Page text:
Oil Price Warfare

War with Iran does not appear imminent and the prospect has not been a hot electoral issue. But Howard explains why war with oil-producing nations will likely be wholly unanticipated.

Issue: Sept-Oct 2006

Waging war in this tight-oil age will be an especially hazardous undertaking, not only tactically and economically, but also geopolitically. Preventing any sudden oil-price spike has become a strategic priority, circumscribing the maneuvering of defense architects and, for all of warfare's inherent risks, posing profound new challenges.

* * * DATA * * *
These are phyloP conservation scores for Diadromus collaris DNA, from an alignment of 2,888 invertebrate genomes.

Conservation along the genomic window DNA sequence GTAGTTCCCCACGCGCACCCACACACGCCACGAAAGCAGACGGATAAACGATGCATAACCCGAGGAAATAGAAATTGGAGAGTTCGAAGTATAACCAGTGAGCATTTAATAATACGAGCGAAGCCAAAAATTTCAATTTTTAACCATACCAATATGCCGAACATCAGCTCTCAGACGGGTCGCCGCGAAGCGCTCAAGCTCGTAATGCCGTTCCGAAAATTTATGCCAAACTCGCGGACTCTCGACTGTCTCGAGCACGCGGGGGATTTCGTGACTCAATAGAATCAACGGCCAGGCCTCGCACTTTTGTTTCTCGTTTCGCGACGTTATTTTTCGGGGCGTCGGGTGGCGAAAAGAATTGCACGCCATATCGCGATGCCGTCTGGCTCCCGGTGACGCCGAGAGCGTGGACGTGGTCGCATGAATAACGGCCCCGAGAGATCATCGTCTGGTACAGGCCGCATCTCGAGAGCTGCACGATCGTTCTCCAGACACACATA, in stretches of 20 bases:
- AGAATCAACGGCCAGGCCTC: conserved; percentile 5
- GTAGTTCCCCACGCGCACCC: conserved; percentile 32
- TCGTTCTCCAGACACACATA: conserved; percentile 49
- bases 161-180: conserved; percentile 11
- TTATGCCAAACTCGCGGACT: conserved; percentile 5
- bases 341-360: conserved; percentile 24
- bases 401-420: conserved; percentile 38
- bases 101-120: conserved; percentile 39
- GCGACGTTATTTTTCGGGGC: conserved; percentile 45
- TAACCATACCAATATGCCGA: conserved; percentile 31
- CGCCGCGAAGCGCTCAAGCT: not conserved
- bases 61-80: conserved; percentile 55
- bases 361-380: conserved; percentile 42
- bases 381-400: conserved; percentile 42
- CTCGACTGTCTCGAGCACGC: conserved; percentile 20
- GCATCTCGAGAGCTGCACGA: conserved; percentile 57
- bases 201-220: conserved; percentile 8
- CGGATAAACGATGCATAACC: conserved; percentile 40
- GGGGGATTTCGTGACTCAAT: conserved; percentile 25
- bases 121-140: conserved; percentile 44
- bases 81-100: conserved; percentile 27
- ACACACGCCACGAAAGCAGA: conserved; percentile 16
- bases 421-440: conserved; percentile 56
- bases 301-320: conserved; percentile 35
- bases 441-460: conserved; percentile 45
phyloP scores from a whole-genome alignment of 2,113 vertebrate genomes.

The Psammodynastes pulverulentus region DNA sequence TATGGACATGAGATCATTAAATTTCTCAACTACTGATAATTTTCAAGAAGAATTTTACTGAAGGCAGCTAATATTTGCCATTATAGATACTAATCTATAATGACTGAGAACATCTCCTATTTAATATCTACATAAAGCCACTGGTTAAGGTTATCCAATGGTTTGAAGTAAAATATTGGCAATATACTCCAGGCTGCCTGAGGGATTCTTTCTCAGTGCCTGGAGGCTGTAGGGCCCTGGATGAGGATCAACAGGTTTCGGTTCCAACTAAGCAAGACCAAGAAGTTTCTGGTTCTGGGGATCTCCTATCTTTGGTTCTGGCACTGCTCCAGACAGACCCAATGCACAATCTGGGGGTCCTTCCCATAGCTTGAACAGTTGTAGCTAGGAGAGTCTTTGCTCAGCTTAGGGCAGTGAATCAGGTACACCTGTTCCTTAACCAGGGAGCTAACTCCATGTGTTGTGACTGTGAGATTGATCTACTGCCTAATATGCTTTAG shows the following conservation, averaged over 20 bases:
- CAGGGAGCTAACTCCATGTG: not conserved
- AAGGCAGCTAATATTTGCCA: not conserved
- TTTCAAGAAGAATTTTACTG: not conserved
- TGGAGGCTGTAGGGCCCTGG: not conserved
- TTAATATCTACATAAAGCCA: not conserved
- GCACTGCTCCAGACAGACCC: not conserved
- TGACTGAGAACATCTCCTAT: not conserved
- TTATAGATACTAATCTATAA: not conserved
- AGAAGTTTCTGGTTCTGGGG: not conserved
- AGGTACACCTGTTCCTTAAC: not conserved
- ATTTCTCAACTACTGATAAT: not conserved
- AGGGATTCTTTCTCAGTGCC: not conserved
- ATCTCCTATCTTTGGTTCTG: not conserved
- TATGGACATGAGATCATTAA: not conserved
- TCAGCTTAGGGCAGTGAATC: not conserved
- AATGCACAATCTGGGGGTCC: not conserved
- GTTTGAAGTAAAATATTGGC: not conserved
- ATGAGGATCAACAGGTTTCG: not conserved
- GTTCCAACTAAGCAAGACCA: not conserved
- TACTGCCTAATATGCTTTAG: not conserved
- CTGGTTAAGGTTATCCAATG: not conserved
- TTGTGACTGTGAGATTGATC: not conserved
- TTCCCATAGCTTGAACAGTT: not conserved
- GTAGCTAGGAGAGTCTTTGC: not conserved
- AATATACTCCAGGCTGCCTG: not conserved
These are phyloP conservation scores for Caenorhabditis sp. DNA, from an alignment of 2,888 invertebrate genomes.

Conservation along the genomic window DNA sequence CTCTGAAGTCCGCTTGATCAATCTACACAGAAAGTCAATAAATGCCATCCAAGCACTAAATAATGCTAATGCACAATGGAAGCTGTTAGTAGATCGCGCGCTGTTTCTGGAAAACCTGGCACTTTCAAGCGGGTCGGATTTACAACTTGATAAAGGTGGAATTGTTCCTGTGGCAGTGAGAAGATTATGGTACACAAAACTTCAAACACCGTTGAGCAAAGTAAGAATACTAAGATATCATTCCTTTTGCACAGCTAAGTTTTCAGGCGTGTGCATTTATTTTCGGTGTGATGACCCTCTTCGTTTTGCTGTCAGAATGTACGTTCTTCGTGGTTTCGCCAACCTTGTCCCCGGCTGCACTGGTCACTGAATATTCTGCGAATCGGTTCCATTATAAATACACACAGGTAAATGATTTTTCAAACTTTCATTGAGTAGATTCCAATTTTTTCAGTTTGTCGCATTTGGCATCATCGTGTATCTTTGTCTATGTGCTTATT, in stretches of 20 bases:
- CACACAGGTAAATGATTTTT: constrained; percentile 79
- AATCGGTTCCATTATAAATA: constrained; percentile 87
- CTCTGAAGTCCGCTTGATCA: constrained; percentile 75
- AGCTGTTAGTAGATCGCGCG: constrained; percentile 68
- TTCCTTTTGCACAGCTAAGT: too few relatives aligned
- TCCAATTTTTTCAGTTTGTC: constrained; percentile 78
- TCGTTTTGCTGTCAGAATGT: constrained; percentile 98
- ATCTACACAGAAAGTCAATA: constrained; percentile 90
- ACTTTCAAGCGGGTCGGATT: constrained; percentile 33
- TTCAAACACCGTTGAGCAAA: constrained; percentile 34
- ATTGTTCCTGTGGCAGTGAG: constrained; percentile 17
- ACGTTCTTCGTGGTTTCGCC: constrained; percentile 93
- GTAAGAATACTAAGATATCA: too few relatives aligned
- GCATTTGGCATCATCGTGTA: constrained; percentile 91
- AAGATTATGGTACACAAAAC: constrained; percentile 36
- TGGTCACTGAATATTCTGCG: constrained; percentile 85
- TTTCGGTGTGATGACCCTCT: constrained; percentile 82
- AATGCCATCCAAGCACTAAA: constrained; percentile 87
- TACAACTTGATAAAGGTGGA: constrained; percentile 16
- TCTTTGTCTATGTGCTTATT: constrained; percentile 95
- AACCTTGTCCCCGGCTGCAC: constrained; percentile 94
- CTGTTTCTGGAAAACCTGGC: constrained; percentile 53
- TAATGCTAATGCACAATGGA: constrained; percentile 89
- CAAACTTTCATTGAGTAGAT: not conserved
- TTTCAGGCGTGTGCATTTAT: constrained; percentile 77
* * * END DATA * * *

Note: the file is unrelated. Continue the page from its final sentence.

We can no longer assume, as we did as late as 2003, that oil markets will quickly recover from a minimal disruption in supply caused by military action in a major oil-producing region. Given the vulnerability of the global economy to oil-price shocks, as well as the political fallout from high gasoline prices, Washington's ability to use military force in various parts of the world, notably against Iran, will be significantly constrained, not least because a large body of global political opinion would pin responsibility only on Washington for the consequent damage to the global economy.

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